Not only are their albums still good, they're getting better. Beats keep changing, too. Most of these are by the kind of heavy guitar-bass-drums unit Chuck D has coveted since Anthrax-the-band was bigger than anthrax-the-disease, and intermittently there are also uncredited horns, keyb effects, scratching and backup singers, like the child chorus who recites the message of "Sex, Drugs and Violence": "We like those gangsta rhymes/Just make sure they don't corrupt our minds/These rappers kill and thieve/A lot of times it's only make believe." Flav remains a knave on TV and the king's fool in PE. And though the title's moral braggadocio has been one of Chuck's more pigheaded tropes since he was dissing soaps, the Don Imus flap has imparted to him an aura of contemporaneity that comes none too soon. A-

Most of My Heroes Still Don't Appear on No Stamp [Enemy, 2012]
After a decade-plus of preaching the singles gospel and trying to outsmart a digital music system he saw coming and secretly fears has no room for fiftysomethings, Chuck D gathers his forces for two albums released back-to-back--numbers five and six of the new millennium for all his singles talk, and like most of them, pretty damn good. This one's preferred because there's more Flav on it. Preacher Chuck needs William Drayton's nuttiness no matter how corrupt it's become, in part because its corruption is a corrective to all of Chuck's conceptualizing. Although young beatmakers echo the old Bomb Squad whomp, the preacher has lost some boom vocally, and like his cadences, the politics are old-school--a term he disparages, preferring "classic rap." But as he explains at length in "still necessary" liner notes unavailable from iTunes, which had an exclusive on this music for months before physicals became available from the evil empire of online everything, the times justify those old politics more than ever. A-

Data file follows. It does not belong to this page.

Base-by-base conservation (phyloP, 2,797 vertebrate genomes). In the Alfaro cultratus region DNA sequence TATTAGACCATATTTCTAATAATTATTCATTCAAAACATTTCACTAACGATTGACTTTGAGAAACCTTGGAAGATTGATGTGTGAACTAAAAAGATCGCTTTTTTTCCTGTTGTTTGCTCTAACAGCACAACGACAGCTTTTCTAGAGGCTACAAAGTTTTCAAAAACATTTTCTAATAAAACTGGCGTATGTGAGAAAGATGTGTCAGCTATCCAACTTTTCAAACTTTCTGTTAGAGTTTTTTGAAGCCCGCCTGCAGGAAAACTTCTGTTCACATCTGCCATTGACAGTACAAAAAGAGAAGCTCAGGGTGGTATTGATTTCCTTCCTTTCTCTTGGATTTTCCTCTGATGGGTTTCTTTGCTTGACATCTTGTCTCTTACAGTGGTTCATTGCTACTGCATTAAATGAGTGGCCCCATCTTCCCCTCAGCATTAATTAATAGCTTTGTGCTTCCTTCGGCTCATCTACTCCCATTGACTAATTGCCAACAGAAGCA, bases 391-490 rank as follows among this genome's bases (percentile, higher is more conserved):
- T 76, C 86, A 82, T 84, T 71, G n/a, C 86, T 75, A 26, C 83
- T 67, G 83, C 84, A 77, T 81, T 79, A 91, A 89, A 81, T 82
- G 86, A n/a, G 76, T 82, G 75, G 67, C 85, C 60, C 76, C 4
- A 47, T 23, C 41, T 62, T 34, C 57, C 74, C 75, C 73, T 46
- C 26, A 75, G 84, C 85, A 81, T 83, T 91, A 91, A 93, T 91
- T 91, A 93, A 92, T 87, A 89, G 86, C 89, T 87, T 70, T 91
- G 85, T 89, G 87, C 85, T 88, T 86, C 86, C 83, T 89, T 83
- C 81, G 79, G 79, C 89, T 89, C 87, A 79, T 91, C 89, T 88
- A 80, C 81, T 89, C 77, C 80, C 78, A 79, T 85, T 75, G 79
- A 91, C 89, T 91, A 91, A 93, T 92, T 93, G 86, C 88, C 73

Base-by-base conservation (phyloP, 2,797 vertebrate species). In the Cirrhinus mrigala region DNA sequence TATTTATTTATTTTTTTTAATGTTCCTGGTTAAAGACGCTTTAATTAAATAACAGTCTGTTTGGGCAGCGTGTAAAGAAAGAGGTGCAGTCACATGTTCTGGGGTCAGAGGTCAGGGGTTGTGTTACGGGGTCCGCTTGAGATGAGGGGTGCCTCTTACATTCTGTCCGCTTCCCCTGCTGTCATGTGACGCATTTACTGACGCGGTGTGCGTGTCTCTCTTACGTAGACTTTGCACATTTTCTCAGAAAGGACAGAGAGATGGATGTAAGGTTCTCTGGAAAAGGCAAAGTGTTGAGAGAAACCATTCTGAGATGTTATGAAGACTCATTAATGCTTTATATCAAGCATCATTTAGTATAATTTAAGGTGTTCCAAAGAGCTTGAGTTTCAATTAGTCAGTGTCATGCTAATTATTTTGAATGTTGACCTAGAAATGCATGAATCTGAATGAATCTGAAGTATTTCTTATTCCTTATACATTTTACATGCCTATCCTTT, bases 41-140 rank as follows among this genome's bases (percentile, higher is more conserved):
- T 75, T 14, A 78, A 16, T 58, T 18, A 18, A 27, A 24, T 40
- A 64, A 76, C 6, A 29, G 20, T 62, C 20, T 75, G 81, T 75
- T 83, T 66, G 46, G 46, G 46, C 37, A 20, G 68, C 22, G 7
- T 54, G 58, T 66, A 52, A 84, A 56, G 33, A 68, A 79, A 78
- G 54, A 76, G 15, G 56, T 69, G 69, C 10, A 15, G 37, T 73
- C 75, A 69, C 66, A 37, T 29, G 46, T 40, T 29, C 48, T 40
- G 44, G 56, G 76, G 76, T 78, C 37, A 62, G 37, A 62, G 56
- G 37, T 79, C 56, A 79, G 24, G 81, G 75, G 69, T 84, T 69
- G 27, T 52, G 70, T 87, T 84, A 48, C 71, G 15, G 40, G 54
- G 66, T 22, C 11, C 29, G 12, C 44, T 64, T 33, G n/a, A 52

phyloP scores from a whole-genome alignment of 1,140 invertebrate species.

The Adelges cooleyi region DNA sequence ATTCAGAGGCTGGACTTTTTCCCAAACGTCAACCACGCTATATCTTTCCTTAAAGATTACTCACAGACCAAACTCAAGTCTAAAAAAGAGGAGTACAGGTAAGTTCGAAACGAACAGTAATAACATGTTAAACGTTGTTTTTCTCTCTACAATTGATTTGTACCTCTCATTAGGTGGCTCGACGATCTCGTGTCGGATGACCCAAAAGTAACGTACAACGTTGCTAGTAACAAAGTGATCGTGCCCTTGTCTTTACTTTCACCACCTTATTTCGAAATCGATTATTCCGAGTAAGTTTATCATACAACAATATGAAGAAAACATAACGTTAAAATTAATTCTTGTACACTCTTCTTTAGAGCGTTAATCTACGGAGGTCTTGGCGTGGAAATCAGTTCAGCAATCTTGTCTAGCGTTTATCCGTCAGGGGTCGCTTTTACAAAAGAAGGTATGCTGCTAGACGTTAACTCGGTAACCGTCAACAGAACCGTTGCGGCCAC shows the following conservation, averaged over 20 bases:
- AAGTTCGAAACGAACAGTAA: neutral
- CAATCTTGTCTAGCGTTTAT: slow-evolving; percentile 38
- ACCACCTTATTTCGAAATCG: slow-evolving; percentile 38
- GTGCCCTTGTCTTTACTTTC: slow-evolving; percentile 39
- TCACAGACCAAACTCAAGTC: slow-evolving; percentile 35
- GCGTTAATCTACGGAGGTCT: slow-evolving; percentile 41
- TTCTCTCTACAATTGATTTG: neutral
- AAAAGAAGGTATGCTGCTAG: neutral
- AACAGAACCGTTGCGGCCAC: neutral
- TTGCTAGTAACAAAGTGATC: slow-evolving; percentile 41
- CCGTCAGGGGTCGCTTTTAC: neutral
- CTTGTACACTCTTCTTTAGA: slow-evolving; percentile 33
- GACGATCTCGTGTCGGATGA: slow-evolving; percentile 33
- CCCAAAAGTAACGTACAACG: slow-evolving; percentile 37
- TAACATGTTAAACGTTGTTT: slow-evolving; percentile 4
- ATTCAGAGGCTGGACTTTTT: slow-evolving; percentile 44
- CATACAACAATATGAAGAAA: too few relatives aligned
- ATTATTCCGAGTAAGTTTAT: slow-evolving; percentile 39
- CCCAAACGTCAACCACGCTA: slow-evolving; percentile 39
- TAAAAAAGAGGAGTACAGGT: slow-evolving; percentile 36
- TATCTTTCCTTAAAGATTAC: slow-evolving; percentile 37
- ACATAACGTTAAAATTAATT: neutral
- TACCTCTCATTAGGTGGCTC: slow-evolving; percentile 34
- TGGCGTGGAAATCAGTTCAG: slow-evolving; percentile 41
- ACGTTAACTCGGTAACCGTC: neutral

The Evil Empire of Everything [Enemy, 2012]
This is going along fine, politicizing indefatigably with cameo help from super-scratcher Davy DMX, saxophone pro Gerald Albright, Otis-channeling soul sister Sheila Brody, and Ziggy Marley 10,000 dutchies on, when finally, midway through, here comes some madman with the deeply stoopid "31 Flavors" and you realize it wasn't going along fine enough. Flav even contributes a superior Otis homage, about cars, and sells the irresistible "Broke Diva," in which Chuck joins an attack on gold-diggers I have the feeling Mrs. Chuck could do without. To compensate, the boss ropes the celebreality money-grubber into an attack on "Fame." B+

Man Plans God Laughs [Spitdigital, 2015]
Pained, somewhat congealed, they soldier on ("Give Peace a Damn," "Mine Again") *

See Also